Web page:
Tuesday, November 9, 2010
1:00 PM More information
The Sunflower: On the Possibilities and Limits of Forgiveness
Bonny V. Fetterman
Monday, November 15,
1:00 PM More info
“Samuel Bak on Time, Tradition and Tikkun Olam”
Lecture by Ayala Tamir
May 2, 2010, 10:30am
“No One Ever Died Illegally in Auschwitz: The Nazi Obsession with Legalizing the Holocaust”
Dr. Harry Reicher
April 25, 2010, 1:00pm
The Nazi Holocaust represented the ultimate in sheer, brutal lawlessness. Yet the Nazi regime in Germany, went to extraordinary lengths to legalize what it was doing, thereby creating the oxymoron, pseudo-legal terror. This presentation will examine the perversion of the country’s legal system, in both its legislative and judicial aspects, and the conversion of both into savage instruments designed to discriminate against, ostracize, dehumanize, and ultimately eliminate certain classes of people, Jews first and foremost. This is a little-known dimension of the Holocaust, one that added another weapon to the armory trained by the Nazis against their victims, and that prompted the court in the trial of the Nazi lawyers and judges at Nuremberg to summarize, very powerfully: “The dagger of the assassin was concealed beneath the robe of the jurist.”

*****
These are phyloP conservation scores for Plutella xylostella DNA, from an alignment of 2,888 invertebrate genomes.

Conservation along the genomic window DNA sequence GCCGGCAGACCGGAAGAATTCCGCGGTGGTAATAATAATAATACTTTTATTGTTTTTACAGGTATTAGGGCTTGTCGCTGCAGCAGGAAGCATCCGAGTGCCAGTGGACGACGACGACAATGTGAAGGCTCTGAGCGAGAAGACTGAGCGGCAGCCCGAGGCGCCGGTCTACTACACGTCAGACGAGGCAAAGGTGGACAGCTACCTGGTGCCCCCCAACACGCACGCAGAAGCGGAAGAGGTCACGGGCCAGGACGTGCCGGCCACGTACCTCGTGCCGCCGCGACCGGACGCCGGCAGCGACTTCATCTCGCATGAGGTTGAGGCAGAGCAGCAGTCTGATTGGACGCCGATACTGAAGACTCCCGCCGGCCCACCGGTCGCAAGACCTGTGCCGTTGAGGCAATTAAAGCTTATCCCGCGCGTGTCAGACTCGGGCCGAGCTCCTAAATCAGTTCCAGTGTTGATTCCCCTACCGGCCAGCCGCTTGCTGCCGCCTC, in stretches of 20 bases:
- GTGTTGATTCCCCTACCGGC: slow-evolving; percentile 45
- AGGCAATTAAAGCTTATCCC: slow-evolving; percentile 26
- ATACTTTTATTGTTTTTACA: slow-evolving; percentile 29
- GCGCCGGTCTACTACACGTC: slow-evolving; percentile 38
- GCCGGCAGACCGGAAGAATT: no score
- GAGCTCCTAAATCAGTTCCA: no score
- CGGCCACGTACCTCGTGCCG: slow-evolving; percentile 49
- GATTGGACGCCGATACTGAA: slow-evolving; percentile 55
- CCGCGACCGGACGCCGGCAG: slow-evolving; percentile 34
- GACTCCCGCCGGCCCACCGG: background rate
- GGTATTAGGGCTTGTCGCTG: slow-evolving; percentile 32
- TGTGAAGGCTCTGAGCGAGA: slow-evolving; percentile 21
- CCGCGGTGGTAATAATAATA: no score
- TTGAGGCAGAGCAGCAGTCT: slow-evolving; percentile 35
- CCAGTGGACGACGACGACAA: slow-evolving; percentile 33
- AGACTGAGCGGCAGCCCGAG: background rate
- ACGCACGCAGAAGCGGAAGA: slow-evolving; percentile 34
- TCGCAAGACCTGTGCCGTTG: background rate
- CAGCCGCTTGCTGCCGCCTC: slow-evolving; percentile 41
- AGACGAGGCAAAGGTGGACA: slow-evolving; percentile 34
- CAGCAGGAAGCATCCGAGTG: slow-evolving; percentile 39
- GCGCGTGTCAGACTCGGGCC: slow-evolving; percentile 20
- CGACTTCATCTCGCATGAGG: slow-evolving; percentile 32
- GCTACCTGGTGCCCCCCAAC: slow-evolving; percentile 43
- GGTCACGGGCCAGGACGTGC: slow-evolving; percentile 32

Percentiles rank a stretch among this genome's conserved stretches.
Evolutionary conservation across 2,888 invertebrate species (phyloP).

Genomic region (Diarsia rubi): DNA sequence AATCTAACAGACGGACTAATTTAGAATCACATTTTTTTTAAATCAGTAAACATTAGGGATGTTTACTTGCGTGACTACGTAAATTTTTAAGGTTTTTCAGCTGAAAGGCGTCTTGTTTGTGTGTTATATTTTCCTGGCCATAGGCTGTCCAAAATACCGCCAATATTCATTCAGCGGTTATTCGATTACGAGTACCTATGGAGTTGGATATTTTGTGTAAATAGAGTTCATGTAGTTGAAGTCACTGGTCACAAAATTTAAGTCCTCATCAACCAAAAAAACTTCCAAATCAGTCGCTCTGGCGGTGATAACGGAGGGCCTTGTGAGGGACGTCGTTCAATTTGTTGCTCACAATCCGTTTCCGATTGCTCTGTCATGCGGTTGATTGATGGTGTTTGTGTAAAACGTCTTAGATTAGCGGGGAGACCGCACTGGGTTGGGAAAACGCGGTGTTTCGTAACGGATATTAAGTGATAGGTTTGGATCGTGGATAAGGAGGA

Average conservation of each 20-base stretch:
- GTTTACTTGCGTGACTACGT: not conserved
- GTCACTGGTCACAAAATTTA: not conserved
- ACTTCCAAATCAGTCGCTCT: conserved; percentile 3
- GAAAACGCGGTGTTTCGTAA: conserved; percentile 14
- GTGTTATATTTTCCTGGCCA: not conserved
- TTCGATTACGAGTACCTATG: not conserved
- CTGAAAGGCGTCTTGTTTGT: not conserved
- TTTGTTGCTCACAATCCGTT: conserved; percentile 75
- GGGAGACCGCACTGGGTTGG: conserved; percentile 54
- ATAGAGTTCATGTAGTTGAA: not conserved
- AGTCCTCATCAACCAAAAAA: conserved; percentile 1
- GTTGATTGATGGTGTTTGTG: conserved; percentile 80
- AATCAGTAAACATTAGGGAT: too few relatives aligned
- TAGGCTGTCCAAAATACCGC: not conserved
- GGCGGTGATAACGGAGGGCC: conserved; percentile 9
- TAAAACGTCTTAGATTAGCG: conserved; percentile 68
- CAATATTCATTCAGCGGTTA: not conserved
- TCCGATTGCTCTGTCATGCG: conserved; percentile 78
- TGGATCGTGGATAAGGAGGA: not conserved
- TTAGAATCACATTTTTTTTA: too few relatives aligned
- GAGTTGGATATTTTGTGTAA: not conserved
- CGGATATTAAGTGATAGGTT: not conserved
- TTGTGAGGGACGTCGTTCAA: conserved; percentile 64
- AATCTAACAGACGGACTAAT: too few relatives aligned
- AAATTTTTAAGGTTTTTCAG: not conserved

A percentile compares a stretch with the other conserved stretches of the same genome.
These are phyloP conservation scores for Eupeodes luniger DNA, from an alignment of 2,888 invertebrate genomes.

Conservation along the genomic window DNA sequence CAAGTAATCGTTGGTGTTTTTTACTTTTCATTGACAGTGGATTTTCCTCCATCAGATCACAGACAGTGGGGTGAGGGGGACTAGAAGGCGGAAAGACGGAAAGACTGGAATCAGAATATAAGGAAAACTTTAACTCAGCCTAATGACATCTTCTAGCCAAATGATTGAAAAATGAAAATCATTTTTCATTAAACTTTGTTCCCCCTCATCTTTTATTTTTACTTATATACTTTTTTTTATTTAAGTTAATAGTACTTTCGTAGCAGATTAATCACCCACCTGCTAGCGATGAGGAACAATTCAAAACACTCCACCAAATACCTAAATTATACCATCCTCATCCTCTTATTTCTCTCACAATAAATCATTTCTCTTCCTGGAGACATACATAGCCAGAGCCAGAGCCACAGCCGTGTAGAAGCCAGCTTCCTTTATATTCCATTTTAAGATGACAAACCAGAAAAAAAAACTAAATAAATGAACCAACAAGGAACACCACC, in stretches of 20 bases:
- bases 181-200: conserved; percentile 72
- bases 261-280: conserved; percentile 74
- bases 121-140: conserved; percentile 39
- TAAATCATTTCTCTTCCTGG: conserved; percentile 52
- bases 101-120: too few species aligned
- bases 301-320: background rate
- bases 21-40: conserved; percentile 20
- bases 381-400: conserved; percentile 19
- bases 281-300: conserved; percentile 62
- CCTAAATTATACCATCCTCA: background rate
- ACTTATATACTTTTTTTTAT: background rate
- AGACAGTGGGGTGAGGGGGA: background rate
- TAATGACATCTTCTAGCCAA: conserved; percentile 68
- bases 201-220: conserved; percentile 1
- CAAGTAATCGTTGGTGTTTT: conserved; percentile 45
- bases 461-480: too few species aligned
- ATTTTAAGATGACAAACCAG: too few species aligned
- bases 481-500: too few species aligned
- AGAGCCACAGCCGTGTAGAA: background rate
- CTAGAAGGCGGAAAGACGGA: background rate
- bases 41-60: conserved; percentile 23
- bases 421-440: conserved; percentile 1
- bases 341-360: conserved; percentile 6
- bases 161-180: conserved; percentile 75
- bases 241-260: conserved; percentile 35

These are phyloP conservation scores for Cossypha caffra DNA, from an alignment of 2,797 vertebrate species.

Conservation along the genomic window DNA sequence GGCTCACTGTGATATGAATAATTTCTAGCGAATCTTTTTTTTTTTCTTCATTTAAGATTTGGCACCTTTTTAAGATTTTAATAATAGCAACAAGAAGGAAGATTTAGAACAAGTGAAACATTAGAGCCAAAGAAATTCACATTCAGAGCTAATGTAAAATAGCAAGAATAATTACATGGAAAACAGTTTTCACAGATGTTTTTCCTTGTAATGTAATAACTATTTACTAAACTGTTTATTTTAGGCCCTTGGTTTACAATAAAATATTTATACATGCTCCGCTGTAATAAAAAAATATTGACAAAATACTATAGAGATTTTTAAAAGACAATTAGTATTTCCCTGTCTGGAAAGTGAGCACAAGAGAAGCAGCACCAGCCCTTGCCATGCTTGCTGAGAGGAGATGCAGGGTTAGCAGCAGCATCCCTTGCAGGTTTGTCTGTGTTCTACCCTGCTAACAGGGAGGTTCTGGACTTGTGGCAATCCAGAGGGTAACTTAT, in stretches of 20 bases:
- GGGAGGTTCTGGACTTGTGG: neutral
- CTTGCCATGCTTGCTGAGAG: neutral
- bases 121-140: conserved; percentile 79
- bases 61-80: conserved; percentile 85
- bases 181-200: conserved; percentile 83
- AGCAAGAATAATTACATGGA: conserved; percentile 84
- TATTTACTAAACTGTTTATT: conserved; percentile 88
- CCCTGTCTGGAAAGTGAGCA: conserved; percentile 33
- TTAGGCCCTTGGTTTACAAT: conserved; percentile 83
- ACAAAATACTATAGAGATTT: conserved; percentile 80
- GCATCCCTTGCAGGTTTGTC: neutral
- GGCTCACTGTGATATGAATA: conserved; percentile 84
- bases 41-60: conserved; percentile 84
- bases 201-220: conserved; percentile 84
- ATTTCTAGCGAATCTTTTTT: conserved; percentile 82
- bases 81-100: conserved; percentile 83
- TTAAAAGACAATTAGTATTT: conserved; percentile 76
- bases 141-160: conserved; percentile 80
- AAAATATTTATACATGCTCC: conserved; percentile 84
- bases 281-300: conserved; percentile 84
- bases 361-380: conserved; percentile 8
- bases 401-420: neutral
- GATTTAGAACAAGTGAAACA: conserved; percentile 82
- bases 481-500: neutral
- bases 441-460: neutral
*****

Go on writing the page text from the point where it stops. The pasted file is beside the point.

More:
"Contemporary Genocidal Anti-Semitism in a Time of Silence"
Dr. Charles Asher Small
April 11, 2010, 10:00am
March 21, 2010, 12pm
In 1946, shortly after the end of World War II, a United States Army chaplain assigned to the U.S. Third Army, Rabbi Abraham J. Klausner, and Yosef Dov Sheinson, a survivor of four years in a concentration camp, sought to create a Seder to celebrate the first Passover since the end of the war at one of the Displaced Persons (DP) camps near Munich. It was a most difficult undertaking.